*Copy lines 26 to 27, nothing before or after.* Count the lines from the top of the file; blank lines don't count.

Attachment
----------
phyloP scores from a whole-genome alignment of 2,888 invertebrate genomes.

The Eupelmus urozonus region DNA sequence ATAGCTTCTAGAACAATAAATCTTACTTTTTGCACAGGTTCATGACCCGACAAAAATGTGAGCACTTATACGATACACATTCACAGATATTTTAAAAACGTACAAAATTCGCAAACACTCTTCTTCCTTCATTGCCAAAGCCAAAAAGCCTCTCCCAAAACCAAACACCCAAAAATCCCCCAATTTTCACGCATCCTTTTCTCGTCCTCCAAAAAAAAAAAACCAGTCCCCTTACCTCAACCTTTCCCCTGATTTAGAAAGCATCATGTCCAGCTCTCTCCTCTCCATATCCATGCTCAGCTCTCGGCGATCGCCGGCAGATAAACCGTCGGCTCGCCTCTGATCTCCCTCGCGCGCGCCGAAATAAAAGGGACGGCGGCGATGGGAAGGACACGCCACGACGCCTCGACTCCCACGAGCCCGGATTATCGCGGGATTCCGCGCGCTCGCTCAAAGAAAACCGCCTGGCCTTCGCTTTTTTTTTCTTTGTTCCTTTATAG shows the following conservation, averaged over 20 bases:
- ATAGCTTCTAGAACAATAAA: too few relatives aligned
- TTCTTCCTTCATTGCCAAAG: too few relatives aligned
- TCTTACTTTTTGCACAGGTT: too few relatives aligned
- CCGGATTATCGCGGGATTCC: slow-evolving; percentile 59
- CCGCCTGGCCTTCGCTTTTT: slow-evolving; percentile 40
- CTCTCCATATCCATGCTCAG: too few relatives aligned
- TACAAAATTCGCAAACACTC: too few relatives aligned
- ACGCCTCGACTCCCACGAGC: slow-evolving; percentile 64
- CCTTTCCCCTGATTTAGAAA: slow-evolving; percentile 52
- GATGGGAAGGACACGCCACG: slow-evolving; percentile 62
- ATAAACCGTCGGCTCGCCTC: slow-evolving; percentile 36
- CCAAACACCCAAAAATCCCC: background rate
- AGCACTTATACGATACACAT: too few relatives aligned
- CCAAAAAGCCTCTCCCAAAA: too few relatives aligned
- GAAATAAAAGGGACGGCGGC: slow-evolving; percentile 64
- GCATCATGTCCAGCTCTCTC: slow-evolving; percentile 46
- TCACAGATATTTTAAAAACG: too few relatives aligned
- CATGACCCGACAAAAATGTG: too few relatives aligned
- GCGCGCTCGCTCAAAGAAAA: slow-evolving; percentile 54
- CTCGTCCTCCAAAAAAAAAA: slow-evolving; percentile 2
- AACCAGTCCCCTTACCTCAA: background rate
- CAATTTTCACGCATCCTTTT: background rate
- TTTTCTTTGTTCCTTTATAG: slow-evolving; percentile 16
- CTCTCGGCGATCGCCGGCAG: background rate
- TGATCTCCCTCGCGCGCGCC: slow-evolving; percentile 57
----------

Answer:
- CTCTCGGCGATCGCCGGCAG: background rate
- TGATCTCCCTCGCGCGCGCC: slow-evolving; percentile 57